Heineken has pledged to reduce its water usage and treat 100% of the water used for brewing by 2030.
Its ‘Every Drop’ water ambitions – developed in support of the UN Sustainable Development Goal – aims to maximise water circularity in water stressed areas through recovery, reuse and recycling and treat all of its wastewater worldwide.
Heineken currently treats 96.5% of its wastewater worldwide, returning it clean to the environment – it now plans to increase reusing treated wastewater in its own operations and share treated water with other users.
It says water is crucial to brewing beer, as it is made up of 95% water.
It has also committed to reducing water usage to an average of 2.8 hectolitres of water per hectolitre of beer (hl/hl)– from 3.2hl/hl – for breweries in water stressed areas and from 3.5hl/hl to 3.2hl/hl on average for all breweries worldwide by 2030.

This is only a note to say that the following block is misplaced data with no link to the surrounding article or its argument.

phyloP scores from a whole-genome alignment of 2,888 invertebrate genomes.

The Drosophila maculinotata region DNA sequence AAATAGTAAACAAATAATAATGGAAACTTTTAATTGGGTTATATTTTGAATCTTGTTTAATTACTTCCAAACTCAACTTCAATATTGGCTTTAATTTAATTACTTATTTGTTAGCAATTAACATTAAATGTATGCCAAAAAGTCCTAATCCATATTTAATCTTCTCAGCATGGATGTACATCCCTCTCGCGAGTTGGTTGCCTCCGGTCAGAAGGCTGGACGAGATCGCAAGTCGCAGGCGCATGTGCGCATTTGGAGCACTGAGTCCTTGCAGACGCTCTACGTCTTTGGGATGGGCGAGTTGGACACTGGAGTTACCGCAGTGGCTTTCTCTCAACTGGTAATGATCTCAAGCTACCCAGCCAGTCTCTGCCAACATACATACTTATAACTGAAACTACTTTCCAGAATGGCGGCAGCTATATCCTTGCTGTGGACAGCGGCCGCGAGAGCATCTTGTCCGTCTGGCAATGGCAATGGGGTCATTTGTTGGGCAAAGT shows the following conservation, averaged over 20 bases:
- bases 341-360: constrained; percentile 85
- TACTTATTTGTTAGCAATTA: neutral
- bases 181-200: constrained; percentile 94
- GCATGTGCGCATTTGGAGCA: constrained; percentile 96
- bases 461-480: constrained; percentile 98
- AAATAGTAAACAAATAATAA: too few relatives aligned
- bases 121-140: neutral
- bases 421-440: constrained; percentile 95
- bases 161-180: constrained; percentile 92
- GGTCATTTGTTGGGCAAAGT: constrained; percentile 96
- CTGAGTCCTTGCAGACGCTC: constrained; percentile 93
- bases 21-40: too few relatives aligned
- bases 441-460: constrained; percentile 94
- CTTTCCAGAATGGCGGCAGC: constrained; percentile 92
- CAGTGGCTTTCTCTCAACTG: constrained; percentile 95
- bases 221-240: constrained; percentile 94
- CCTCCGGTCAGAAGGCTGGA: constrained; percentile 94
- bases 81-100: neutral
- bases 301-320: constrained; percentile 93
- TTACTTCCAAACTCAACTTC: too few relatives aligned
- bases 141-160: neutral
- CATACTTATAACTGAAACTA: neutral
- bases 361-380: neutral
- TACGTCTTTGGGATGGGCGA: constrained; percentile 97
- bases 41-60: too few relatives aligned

The company is already undertaking water balancing programmes in several water stressed areas – it is investing in rainwater harvesting projects in Malaysia to help communities save water and in Indonesia, it works with employees and communities to install “bipori” holes, which are narrow, meter-deep pits dug into the soil and filled with vegetables and compost material.
By slowing rainwater runoff, the biopori holes preserve water and prevent flooding.
Jean-François van Boxmeer, Chairman of the Executive Board/CEO of Heineken said: “The world needs to pay more attention to water. Water is a precious but unfortunately undervalued resource.
“By 2025, two thirds of the global population could be living in water-stressed conditions. We need to do more to protect water so communities living in water-stressed areas can continue to thrive.”
Source: Energy Live News